In the case of Claudia Sheinbaum and Xóchitl Gálvez, during the presidential campaign, it was stated that they were following the “instructions” of some male politician. In the case of the former, orders from AMLO, who, for some, “anointed” her as the chosen one, his favorite and the one called to succeed him. In addition, the president-elect has repeatedly stated that she will continue with the policies of the so-called “Fourth Transformation” implemented by the outgoing president.

In the case of Xóchitl Gálvez, it was said that she received instructions from the barons that led the political parties that made up the coalition that supported her. In both cases, the two politicians are placed in a situation of subordination, and their agency to make their own decisions is ignored. This is without denying that both had to act in a male-dominated system and had to have the approval of the leaders of the organizations that supported them to present their candidacies.

The double standard in evaluating men and women is again in evidence when it is believed that the new president will follow AMLO’s orders, without considering that generally outgoing presidents have some “dolphin” or candidate of their preference, but this does not mean that, if she wins, she will blindly obey the orders of the one who leaves office. Moreover, as Yanina Welp, of the Albert Hirschman Centre on Democracy, Graduate Institute, points out, in Latin America rarely a former president can control a president in power.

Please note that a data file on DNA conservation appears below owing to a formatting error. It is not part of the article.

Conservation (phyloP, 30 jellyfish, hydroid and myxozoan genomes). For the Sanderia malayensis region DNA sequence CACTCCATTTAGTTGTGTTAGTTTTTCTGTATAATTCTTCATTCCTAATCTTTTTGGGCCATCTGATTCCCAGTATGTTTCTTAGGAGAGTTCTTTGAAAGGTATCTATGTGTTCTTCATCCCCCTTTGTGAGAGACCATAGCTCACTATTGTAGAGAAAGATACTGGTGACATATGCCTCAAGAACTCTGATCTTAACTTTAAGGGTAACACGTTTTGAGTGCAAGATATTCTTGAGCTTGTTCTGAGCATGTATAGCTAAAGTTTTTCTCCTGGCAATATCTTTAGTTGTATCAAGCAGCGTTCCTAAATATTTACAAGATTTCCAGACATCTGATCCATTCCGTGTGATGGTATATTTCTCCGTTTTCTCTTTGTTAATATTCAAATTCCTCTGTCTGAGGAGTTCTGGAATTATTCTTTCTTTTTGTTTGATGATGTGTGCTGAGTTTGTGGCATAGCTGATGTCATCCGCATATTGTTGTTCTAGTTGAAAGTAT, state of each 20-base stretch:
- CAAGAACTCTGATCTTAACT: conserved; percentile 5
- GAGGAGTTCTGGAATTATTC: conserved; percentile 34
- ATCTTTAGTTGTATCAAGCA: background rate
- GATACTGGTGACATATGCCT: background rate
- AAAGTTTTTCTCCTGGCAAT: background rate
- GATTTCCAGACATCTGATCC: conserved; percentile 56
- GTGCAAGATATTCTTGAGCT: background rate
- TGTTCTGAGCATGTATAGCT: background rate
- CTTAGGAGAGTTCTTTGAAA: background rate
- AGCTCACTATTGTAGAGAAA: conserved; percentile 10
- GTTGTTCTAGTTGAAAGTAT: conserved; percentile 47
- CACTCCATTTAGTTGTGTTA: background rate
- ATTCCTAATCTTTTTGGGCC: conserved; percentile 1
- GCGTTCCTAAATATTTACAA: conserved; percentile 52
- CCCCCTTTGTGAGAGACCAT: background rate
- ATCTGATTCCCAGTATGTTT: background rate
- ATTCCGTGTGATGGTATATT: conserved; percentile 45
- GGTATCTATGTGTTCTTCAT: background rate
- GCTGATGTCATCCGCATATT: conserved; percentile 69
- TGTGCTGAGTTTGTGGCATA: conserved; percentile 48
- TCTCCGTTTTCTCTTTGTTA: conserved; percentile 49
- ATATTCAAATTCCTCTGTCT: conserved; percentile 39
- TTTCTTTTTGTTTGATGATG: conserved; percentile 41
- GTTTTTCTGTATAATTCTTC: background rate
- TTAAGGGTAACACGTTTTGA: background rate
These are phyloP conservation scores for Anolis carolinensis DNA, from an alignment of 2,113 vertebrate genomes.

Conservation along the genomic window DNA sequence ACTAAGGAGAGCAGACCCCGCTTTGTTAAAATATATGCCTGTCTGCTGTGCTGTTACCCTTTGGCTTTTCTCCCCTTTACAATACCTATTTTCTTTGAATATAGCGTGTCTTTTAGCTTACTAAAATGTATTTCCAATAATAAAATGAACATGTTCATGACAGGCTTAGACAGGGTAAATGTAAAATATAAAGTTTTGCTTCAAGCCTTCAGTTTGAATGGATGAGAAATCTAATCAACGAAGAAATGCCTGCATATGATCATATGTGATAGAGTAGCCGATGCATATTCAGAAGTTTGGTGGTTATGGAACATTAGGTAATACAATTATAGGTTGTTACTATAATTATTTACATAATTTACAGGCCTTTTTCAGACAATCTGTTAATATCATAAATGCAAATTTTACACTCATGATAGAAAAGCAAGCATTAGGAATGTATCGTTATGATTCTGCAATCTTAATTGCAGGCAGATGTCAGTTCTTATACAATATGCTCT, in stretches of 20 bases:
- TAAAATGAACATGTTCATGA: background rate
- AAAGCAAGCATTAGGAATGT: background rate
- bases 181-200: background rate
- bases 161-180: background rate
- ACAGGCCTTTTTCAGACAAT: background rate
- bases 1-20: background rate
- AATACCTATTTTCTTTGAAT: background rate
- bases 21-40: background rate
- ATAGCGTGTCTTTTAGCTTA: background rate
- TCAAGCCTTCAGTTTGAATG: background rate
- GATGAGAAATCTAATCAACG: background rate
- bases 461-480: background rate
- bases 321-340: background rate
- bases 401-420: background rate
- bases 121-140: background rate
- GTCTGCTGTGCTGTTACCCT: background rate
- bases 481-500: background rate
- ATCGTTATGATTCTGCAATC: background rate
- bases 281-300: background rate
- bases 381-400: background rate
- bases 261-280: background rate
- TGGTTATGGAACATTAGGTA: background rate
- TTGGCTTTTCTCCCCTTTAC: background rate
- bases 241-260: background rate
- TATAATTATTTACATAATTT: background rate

The challenges

In a complex society such as Mexico’s, there are many challenges that the president will have to face. However, it cannot be denied that among them all, the problem of violence stands out, or violence in the plural, due to its multiple manifestations, including that directed against women for gender reasons.

On this last point, feminists consider that in the proposals of the new president, there are no convincing measures to face this scourge that makes Mexico one of the most dangerous countries to be a woman and where 10 women are murdered every day.

It is too early to talk about strategies and the direction to be followed. There is certainty that the new president, in addition to the problems she will have to face as any president who is head of government and head of state, will have to overcome additional obstacles because she is a woman. There is also no doubt that a new page in Mexico’s political history begins.

*Translated by Janaína Ruviaro da Silva from the original in Spanish.


Political scientist and lawyer. Professor at the Central Univ. of Venezuela and researcher at the Simón Bolívar Univ. (Colombia). Responsible for the Gender, Leadership and Participation line of the HILA Network.